Joe Rainey is a Pow Wow singer. On Niineta, he demonstrates his command of the Pow Wow style, descending from Indigenous singing that’s been heard across the waters of what is now called Minnesota for centuries. Depending on the song or the pattern, his voice can celebrate or console, welcome or intimidate, wake you up with a start or lull your babies to sleep. Each note conveys a clear message, no matter the inflection: We’re still here. We were here before you were, and we never left.
Rainey grew up a Red Lake Ojibwe in Minneapolis, a city with one of the largest and proudest Native American populations in the country. The Red Lake Reservation sits five hours to the North, a sovereign state unto itself, but Rainey grew up down in what Northerners call “The Cities,” in his mom’s house on historic Milwaukee Avenue on Minneapolis’ South Side. He was raised less than a mile away from Franklin Avenue, the post-Reorganization Act urban nexus of local Native American life, a community centered in the Little Earth housing projects and the Minneapolis American Indian Center. The neighborhood still serves as a home for both the housed and the un-housed, and the don’t-even-wanna-be-housed Native. It is the birthplace of the American Indian Movement (AIM), the pioneering grassroots civil rights organization founded to combat the colonizing forces of police brutality. Rainey came of age in the heart of this community, but always felt like he was living in a liminal space—not that he was uncomfortable with that. “Growing up, knowing that you weren’t from the Rez, but you were repping them, was kind of weird,” he says. “But I liked that.”
Rainey became interested in Pow Wow singing as a child—at the age of five, he started recording Pow Wow singing groups with his GE tape recorder, and his mom enrolled him in a dancing and singing practice with the Little Earth Juniors soon thereafter. As a pre-teen, he began hanging out around The Boyz (a legendary Minneapolis drum group) at a house some of them stayed at in the Little Earth projects. “They knew me as a Little Joey,” he remembers. “As in, ‘Hey I tried to get Little Joey to sit down and sing, but he’s too shy.” By the time he was a teenager, however, he had found enough courage to help start The Boyz Juniors, his first drum group, before going on to sing with Big Cedar, Wolf Spirit, Raining Thunder, and Iron Boy. Eventually, his voice grew strong enough to sing in Midnite Express, a new drum group featuring some of The Boyz themselves. They were professionals, city Indians traveling all over the north country, repping their reservations and their neighborhoods on every side of every conceivable border—competing for cash and cred, carousing, providing the beat to the grass dances, always striving to capture that “Pow Wow feeling” of togetherness. Rainey was always just as much of a fan as he was a participant—when he wasn’t at his own drum, he was recording other drums, then studying the tapes when he got home, admiring and cataloging the different singing styles, whether it was Northern Cree, Cozad or Eyabay. Now with an upgraded workhorse Sony tape recorder, he was a student of the game, a maven, a bootlegger extraordinaire.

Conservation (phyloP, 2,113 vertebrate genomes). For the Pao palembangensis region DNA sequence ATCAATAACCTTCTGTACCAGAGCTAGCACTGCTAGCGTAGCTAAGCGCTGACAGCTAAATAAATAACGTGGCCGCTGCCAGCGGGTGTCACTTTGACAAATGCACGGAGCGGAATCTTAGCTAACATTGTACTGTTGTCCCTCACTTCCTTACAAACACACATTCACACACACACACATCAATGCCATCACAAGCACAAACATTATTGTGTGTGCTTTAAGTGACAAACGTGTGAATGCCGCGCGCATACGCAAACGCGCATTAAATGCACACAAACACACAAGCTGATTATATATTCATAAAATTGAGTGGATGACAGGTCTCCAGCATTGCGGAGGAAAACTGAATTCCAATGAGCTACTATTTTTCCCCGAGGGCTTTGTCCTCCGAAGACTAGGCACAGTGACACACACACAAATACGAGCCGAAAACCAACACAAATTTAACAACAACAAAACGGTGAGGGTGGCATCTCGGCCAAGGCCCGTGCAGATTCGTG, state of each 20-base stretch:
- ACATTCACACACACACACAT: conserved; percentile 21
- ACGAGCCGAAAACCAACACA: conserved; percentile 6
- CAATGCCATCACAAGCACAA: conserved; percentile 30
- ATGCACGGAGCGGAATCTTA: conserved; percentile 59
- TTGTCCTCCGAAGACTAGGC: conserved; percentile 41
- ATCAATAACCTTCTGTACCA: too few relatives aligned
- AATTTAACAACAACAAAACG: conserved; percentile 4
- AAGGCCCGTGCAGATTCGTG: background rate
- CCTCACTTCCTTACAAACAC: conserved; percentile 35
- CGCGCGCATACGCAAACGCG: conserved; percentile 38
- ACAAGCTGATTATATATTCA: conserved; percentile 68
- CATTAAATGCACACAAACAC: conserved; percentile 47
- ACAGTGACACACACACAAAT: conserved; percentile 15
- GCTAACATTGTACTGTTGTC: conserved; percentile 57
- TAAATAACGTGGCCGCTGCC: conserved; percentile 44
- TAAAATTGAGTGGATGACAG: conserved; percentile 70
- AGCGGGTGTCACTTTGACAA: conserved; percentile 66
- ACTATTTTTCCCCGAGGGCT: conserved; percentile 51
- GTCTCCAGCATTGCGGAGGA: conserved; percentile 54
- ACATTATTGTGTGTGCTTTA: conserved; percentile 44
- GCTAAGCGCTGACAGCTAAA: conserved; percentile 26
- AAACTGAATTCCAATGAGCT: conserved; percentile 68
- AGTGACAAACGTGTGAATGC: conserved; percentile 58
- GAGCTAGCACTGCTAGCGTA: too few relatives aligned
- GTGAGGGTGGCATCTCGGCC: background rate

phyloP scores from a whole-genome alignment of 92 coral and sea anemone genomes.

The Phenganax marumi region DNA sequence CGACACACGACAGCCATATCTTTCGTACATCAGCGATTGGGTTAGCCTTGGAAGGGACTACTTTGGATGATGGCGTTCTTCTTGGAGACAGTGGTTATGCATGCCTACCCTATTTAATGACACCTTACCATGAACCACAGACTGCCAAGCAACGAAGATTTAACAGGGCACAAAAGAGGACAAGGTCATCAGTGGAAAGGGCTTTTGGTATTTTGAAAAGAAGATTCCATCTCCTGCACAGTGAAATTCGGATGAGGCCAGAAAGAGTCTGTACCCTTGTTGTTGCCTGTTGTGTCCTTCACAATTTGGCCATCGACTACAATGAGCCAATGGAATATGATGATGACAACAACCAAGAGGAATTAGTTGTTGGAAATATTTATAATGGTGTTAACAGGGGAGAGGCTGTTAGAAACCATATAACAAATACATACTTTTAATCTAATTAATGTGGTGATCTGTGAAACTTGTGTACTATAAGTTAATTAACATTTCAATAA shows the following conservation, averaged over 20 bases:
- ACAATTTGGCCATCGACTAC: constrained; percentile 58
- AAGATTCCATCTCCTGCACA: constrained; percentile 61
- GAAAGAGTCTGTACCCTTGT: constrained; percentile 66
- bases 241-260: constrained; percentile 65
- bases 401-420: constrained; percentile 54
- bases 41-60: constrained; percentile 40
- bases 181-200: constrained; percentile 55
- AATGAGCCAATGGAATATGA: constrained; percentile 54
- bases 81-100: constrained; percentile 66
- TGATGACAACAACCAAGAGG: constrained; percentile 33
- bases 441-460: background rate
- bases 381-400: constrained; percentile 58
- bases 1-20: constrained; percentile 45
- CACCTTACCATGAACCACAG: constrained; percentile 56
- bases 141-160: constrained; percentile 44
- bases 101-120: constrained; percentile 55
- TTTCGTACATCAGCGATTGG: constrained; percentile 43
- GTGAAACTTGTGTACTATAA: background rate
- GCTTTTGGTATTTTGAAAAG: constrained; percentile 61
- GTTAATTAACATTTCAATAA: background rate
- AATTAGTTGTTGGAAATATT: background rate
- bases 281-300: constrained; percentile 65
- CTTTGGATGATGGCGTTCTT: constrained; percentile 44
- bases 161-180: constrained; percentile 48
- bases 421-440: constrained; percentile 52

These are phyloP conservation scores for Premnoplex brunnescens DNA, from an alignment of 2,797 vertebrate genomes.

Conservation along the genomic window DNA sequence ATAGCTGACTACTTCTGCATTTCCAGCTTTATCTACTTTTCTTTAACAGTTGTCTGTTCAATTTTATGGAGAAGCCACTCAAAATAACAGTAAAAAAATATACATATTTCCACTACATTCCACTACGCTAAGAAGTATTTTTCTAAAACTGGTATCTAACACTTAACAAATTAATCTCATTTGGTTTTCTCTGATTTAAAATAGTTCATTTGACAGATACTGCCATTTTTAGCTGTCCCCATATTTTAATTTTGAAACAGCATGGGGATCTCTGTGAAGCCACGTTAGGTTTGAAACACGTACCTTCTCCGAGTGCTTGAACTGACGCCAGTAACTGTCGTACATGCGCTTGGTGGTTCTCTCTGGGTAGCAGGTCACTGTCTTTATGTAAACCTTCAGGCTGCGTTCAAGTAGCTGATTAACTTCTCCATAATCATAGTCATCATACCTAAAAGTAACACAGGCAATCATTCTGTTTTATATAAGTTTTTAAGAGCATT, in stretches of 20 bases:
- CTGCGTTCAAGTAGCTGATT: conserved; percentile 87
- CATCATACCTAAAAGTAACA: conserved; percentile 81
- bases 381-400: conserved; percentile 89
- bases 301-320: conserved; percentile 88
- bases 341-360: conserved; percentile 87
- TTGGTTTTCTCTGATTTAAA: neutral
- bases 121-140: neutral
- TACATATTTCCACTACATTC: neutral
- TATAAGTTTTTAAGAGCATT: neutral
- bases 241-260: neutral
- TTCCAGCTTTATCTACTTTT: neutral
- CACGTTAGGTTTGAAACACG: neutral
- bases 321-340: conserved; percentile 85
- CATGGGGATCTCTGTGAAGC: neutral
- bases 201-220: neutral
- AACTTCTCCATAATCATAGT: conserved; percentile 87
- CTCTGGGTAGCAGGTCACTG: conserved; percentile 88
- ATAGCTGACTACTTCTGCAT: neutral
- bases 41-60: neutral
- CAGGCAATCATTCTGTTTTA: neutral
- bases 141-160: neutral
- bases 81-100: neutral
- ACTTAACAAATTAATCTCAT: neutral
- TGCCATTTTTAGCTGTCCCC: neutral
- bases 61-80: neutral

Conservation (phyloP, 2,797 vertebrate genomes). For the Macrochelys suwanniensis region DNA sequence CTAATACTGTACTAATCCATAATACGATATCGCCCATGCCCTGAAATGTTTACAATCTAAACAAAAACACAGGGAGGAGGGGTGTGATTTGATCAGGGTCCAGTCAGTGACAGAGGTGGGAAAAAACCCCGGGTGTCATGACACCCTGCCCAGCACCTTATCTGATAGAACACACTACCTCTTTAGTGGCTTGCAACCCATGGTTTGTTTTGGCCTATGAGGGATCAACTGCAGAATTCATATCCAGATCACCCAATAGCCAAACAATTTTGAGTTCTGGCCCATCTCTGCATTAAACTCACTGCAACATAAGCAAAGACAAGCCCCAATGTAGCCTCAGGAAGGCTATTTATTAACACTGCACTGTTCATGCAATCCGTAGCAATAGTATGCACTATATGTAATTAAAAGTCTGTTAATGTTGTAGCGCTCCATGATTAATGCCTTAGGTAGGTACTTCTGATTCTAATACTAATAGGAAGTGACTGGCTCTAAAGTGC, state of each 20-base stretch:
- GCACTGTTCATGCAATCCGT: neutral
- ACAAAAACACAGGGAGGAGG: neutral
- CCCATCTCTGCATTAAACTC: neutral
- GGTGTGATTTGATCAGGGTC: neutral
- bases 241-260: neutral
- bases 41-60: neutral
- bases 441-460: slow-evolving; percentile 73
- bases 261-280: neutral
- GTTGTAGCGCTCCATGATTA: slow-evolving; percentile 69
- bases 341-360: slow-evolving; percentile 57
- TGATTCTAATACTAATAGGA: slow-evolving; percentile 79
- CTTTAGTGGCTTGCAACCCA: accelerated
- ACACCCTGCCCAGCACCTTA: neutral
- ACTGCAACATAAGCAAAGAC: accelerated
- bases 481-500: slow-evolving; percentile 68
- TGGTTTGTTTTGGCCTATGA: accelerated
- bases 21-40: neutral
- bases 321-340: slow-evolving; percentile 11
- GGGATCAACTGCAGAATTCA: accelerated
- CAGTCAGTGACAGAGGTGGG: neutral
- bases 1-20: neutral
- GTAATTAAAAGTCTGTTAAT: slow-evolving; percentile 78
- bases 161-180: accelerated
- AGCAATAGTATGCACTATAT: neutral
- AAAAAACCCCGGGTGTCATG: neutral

On Niineta, Rainey finds himself in between cultures again. This time collaborating with the producer Andrew Broder, who brought his multi-instrumentalist, turntablist sensibility to the project. The two of them first met backstage at Justin Vernon’s hometown Eaux Claires music festival before encountering each other more frequently through Vernon and Aaron and Bryce Dessner’s 37d03d collective—both contributing to the last Bon Iver album before broaching the possibility of working together sometime in the future. “At first I didn’t know what I could add to Joe’s incredible recordings,” Broder says. “But eventually I came to understand everything is rooted in the drum—even the songs on our record that have no drum, they’re still rooted in the drum.” So each song started with Broder’s beats, the two of them experimenting with various sounds and tempos, before bringing in other 37d03d collaborators to orchestrate and recontextualize the ancient Pow Wow sound in strange, new in-between places. The album pulls from Rainey’s vast sample folder of Pow Wow recordings, layering and remixing slices of his life of singing in venues across the upper Midwest and Canada.
Rainey got his title, Niineta, from his drum brother Michael Migizi Sullivan, who suggested a short version of the Ojibwe term meaning, “just me.” But he’s using the term only in the sense that he’s taking sole responsibility for its content. Rainey is protective of Pow Wow culture—which was outlawed by the United States government for a generation, defiantly maintained in secret by Native elders he deeply respects—while trying to figure out exactly where he fits into it and how he can fuck with it on his own terms. “These are all my creations, but they’re Pow Wow songs, and our language is sacred,” he says. “And I was like, okay, I
understand that, so our album is only vocals. I’m not recording when we’re not supposed to and I’m not giving our shit away.” He uses the analogy of working the hotel room door at a Pow Wow. “If we are partying with one of our older bros, he’d always make me in charge of the fucking door,” he says. So Rainey would like you to conceptualize this album as him working the door at a Pow Wow after party. “You can think of this like, hey man, if all these people are going to be fucking knocking and I’m the one answering the door, you’re going to realize that I’m not the only one in this motherfucker. There’s tons of people in here. So if I’m answering that door, I want to be like, hey, yeah, come on in. There’s fucking tons of us in here. It ain’t just me.”